Specific Traits: Self Monitoring : 

Self monitoring Extent to which you monitor, regulate &/or control behavior/appearance in social situations Validity Predicts preferences for role-playing type jobs like sales, law, public relations, politics etc. Predicts career success Leadership behaviors in highly verbal contexts Specific Traits: Self Monitoring

Ways to Describe Oneself : 

Ways to Describe Oneself Knowledge Abilities Skills Learning Styles Preferences Personality Specific Traits Values Goals Motives

Goals, Motives & Values : 

Goals, Motives & Values Goals Immediate causes of behavior Concrete, specific ideal states Motivations Abstract, global influences Strivings driving multiple behaviors Values Abstract guiding principles of behavior Ultimate motives

Motives : 

Intrinsic vs. Extrinsic Motivation Intrinsic Enjoy performing task itself, challenge of task performance Extrinsic Enjoy consequence of task performance (e.g., obtain reward or avoid punishment) Validity Jury is out… i.e., Not clear if rewards reduce intrinsic motivation or just increase extrinsic motivation Predicts preferences for role-playing type jobs like sales, law, public relations, politics etc. Predicts career success Leadership behaviors in highly verbal contexts Motives

Self-Esteem : 

Self-Esteem The overall evaluation of oneself How we evaluate ourselves is a crucial element in our psychological adjustment Positive self-esteem effects our physical well-being as well as our likelihood for success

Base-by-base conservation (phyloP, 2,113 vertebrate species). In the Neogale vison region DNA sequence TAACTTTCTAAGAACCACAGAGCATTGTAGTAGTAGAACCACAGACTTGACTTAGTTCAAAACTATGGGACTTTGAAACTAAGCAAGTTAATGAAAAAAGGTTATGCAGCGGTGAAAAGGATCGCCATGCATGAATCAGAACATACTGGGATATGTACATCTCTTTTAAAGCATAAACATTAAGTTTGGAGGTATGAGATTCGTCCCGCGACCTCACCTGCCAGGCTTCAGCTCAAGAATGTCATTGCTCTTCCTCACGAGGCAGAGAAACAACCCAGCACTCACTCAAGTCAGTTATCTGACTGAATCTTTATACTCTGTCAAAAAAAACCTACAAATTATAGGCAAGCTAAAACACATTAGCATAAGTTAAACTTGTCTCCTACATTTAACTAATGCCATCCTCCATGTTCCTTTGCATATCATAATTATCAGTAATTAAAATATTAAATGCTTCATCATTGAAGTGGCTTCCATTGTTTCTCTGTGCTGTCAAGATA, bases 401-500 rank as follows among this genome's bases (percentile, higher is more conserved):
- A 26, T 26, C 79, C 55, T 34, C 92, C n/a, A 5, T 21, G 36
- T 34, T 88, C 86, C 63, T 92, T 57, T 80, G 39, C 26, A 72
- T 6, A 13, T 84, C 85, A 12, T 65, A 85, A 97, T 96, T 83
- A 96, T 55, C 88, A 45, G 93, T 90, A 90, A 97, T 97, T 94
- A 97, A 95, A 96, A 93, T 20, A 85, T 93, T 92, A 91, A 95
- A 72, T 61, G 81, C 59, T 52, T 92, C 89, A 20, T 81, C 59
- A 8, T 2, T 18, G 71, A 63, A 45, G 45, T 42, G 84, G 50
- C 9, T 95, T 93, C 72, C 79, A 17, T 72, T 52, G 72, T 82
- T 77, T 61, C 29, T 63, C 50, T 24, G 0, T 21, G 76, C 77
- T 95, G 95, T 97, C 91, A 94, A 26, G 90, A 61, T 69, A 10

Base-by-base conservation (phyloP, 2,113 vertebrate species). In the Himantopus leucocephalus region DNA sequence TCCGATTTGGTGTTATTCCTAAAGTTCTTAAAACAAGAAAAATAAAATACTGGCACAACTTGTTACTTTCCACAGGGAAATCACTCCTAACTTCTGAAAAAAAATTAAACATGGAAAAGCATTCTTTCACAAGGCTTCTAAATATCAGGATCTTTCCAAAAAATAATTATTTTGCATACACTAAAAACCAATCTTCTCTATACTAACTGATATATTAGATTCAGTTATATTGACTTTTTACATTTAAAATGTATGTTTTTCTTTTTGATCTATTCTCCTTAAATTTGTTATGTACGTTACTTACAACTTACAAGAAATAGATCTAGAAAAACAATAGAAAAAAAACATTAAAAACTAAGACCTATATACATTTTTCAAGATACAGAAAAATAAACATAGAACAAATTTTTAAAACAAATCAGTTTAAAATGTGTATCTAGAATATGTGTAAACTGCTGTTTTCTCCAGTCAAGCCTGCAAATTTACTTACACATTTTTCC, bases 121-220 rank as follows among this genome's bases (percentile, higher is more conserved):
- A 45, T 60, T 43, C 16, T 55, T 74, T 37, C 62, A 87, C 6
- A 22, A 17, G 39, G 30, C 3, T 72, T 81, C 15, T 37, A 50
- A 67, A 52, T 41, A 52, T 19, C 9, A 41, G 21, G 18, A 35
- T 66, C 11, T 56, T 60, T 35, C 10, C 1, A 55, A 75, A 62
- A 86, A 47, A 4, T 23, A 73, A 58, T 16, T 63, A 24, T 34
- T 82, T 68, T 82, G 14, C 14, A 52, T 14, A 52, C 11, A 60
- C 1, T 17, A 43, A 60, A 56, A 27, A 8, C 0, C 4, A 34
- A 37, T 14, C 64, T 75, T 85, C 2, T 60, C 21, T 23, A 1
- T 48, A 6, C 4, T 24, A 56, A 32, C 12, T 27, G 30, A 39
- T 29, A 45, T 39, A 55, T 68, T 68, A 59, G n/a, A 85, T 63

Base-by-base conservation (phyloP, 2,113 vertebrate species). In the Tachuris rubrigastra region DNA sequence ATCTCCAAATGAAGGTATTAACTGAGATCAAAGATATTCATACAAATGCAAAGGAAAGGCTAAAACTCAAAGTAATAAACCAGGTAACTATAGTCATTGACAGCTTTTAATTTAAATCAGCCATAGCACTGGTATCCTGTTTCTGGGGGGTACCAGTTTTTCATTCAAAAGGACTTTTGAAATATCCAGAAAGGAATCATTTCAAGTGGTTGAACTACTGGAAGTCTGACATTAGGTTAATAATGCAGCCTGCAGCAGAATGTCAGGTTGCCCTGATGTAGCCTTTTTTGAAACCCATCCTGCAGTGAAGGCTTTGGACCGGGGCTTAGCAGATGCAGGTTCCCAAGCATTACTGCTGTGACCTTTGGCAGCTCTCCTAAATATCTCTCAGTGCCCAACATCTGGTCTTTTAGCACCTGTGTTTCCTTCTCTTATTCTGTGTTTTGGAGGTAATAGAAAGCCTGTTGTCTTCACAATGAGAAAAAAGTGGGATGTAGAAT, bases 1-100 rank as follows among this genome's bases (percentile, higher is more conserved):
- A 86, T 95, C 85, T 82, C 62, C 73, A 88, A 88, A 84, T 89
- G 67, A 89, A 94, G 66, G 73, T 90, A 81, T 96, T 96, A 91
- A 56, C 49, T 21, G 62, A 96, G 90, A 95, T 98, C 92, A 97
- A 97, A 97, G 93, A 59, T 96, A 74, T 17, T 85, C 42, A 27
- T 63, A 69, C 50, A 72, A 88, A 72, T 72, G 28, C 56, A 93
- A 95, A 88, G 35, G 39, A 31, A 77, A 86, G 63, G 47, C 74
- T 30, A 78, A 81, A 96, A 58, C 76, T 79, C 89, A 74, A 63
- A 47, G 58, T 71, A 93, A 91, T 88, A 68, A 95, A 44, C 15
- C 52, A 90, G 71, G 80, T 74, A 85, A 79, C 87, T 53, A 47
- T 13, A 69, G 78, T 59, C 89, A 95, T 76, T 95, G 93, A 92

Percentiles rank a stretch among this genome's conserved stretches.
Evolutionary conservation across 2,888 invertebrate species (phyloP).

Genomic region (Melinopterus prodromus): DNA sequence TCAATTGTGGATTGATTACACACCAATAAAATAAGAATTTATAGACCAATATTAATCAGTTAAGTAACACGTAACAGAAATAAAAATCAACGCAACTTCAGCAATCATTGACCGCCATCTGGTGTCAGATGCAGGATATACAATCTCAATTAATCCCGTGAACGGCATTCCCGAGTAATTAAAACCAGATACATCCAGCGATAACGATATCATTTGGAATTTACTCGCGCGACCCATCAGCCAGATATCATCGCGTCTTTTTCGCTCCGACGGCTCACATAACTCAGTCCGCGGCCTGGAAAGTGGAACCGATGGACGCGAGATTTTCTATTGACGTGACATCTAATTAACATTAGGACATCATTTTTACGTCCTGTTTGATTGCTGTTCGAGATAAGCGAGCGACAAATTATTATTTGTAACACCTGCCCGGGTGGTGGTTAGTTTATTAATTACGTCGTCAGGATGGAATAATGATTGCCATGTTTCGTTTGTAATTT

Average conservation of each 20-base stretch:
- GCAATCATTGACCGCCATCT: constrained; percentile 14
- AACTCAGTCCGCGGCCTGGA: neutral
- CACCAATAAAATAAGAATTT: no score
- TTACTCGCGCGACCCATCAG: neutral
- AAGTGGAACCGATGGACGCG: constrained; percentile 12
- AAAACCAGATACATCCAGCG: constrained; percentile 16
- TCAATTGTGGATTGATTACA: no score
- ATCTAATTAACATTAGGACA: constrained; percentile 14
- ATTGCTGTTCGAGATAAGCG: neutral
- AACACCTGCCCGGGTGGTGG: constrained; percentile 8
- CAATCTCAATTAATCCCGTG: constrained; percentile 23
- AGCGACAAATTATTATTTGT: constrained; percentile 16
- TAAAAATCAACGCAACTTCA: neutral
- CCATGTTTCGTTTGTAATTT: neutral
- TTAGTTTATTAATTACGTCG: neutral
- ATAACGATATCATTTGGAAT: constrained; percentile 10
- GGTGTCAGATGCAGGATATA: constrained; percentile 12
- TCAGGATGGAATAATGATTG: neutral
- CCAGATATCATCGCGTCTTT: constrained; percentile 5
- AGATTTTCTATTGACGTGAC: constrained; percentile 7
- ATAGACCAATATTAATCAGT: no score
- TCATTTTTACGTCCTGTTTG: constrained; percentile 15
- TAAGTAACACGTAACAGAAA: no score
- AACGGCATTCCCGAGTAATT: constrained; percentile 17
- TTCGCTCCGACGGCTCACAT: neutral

Improving Self-Esteem : 

Improving Self-Esteem Make the Growth Choice rather than the Fear Choice Shed perfectionistic demands Become more synergistic Do not overburden yourself with work Keep a diary Keep a sense of humor

Development of our “Self-Image” : 

Development of our “Self-Image” Early emotional experiences influence our concept of “Who I am” Because we are influenced by all of our experiences, self-image is not a singular concept but rather an array of understanding.

Significant Others : 

Significant Others The important people in our lives (not just a single important person) Significant others in our lives convey messages about us that we interpret as important From all this information, we construct a mental “blueprint” of who we are and what we are capable of

To ponder and discuss : 

To ponder and discuss Who are the significant others in your life today? Who were the significant others in your childhood? To whom are you a significant other?

Social Comparison : 

Social Comparison The process in which individuals evaluate their thoughts, feelings, behaviors, and abilities in relation to other people. Social comparison allows us a way to decide if we are the same or different, inferior or superior relative to others

Social Comparison : 

Social Comparison Our interpretation of sameness or difference relative to others will influence our sense of belonging or isolation Our interpretation of inferiority or superiority relative to others will influence our sense of capability and worth

Determinants of Personality : 

39 Determinants of Personality Some of our personality may be attributed to biology and genetics However, people can make changes to their personality if they are determined